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"Looking at an issue through a set of experiences..."

I've seen here, and in some media, a lot of very angry and disgusted commentary about President Obama's speech regarding the trial that shall not be named. Not having heard it, I read through the transcript and, as difficult as some of it was to digest, I'm not sure he's too far off the mark.

Setting aside the discussion about whether it was prudent for him to speak on the matter, there are some very good jumping points for a rational discussion regarding his words. When he said that African Americans are "looking at this issue through a set of experiences" it apparently was cause for great consternation.

But, don't we all do that, regardless of race? As an example, the debate over the Second Amendment, which rages daily, seems significantly influenced by events that happened well over 200 years ago.

If we could keep the vitriol to a minimum that would be great because I think this is an interesting line of thought and I'd like to hear your comments.

 
Mrs_Prissy

Asked by Mrs_Prissy at 5:45 PM on Jul. 20, 2013 in Politics & Current Events

Level 34 (65,487 Credits)
This question is closed.
Answers (16)
  • I agree. My children are black. The experiences I have and the fear that my children are Trayvon means I have a much different perspective than mothers who children will never look like him.
    Anonymous

    Answer by Anonymous at 7:47 PM on Jul. 20, 2013

  • Don't we look at every single issue through our eyes that have seen our own experiences? And doesn't this ALWAYS effect how we process things? Sometimes if offers us better perspective, sometimes better ability to empathize. Sometimes it offers nothing but cynical points of view.
    It's all about our own experiences, always.
    sahmamax2

    Answer by sahmamax2 at 5:51 PM on Jul. 20, 2013

  • It's all about our own experiences, always.

    No.
    i.e. I have a relative who vehemently was anti abortion. His life experience taught him the act of terminating a pregnancy was Wrong.
    I asked him to consider, not change his opinion, just consider a certain set of circumstances (no rape or incest just a few other things) he hadnt experienced these things but just the convo caused him pause

    IMHO- if your opinion is based only on experiences then you are rather closed minded.

    i
    feralxat

    Answer by feralxat at 5:57 PM on Jul. 20, 2013

  • to clarify
    if you have never experienced animal abuse how can you form an opinion based on the OP?
    feralxat

    Answer by feralxat at 5:58 PM on Jul. 20, 2013

  • We always look at everything through the filter of our own experiences. I have no patience or sympathy for parents who don't pay child support, or second wives who bitch about the first wife getting child support, for example, because my ex doesn't pay child support. If he did, and was a decent father, I'd probably have more sympathy for those types of people.

    I think what makes the difference, though, is when we can still be open minded enough to consider something that might not quite fit with our views based on our experiences. I try, for example, to be fair when I read a question on here about some second wife bitching about the child support, because maybe she does have a legitimate gripe (though I don't think I've found one yet).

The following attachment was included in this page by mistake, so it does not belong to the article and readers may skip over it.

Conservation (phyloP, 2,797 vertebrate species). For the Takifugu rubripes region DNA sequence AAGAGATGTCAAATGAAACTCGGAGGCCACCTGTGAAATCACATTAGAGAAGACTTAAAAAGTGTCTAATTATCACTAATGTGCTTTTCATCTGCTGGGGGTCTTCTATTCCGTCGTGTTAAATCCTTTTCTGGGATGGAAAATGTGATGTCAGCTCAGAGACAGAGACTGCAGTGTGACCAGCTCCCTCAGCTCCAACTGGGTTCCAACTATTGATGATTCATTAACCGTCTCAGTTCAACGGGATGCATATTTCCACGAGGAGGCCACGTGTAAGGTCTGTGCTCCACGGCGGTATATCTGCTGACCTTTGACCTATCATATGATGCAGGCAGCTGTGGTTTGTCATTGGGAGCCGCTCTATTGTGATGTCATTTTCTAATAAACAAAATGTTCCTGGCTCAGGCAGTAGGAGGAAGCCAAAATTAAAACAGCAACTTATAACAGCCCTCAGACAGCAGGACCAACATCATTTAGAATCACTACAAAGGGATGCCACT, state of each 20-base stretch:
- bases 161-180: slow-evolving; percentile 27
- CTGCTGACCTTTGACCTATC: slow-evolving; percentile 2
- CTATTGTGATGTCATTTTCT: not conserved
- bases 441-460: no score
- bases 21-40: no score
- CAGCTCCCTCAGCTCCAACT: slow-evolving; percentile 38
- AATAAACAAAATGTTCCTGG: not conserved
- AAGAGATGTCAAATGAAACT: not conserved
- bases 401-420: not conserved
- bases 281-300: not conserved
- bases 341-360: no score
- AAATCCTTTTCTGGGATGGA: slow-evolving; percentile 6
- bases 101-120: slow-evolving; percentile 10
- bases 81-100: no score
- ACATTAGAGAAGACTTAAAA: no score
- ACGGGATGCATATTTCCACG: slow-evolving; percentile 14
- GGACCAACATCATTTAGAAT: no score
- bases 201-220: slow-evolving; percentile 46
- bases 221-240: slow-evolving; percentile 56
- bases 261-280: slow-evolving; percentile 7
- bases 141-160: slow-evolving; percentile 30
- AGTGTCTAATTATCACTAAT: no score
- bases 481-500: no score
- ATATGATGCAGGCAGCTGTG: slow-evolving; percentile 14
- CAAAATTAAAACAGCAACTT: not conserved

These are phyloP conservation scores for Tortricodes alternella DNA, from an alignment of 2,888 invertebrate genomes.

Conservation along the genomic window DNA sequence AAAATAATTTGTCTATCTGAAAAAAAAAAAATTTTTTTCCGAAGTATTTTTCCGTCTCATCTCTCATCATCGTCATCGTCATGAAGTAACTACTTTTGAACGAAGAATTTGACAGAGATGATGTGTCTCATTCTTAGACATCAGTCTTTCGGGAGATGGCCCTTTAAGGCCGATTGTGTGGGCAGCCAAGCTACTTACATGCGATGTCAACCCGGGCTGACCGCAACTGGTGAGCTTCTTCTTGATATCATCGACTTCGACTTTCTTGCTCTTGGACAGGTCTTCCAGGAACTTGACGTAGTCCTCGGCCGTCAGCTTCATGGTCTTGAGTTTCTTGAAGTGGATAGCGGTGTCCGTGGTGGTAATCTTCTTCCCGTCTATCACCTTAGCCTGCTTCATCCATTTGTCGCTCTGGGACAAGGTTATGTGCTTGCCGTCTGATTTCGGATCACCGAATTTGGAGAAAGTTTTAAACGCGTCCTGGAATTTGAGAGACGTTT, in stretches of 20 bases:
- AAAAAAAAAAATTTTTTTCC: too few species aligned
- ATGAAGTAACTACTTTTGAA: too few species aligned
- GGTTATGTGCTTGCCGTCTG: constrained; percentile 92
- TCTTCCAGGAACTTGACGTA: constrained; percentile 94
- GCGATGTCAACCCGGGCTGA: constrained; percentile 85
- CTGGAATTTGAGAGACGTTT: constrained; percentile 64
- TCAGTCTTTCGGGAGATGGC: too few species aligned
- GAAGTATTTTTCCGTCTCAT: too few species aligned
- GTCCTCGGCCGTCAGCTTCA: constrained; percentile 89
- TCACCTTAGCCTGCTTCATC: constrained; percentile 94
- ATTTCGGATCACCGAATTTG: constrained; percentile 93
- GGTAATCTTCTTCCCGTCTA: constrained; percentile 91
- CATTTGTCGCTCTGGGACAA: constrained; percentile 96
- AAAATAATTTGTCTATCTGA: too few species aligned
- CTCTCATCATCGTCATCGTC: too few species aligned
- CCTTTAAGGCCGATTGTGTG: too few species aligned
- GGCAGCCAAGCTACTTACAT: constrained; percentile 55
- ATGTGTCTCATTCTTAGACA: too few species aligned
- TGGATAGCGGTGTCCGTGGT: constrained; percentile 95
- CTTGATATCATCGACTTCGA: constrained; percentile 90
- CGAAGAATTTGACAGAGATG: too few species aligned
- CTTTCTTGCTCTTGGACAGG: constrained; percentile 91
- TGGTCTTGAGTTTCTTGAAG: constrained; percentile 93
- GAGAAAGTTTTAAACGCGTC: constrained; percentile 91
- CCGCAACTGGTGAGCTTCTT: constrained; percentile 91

If you can't still try to be open minded even while using your own experiences to form an opinion, that's when real problems develop.
    wendythewriter

    Answer by wendythewriter at 6:46 PM on Jul. 20, 2013

  • I think we all do look at events through a set of experiences. And maybe I'm alone in this, but I think Obama should have tried to look at this event through his experiences as an American, not necessarily an African-American. His job is to lead the entire country, not just part of it. He could have spoken in a way that drew Americans together regardless of race, not separated some of them by their unique, and admittedly painful, experiences.
    Ballad

    Answer by Ballad at 6:49 PM on Jul. 20, 2013

  • I agree with you
    butterflyblue19

    Answer by butterflyblue19 at 5:51 PM on Jul. 20, 2013

  • Yes, everyone brings their own personal experiences into a debate or discussion. Take the Relationships section for example, I'll admit that my own experiences may have made me a tad bitter & jaded so, I may just quickly tell someone that their SO is no good. Whether that's true or not, is not really the issue, it's my perception.

    For people who have experienced some form of racism, either 1st or secondhand in their lives, the trial seems to reek of racism.
    3libras

    Answer by 3libras at 6:13 PM on Jul. 20, 2013

  • "Don't we look at every single issue through our eyes that have seen our own experiences?"

    This is my thought. At a person level and beyond, we use experiences (past and present) to make judgement, decisions and form opinions. It may not always seem rational, but it is human
    Mrs_Prissy

    Comment by Mrs_Prissy (original poster) at 5:53 PM on Jul. 20, 2013

  • " He could have spoken in a way that drew Americans together regardless of race, "

    I didn't come away from him words with that impression at all. To me, he was speaking to the reasons why people were so emotional about the verdict, why some react the way that they do. I've re-read his speech a few times, trying to figure out why it was considered so offensive and I simply am not seeing it.
    Mrs_Prissy

    Comment by Mrs_Prissy (original poster) at 6:53 PM on Jul. 20, 2013

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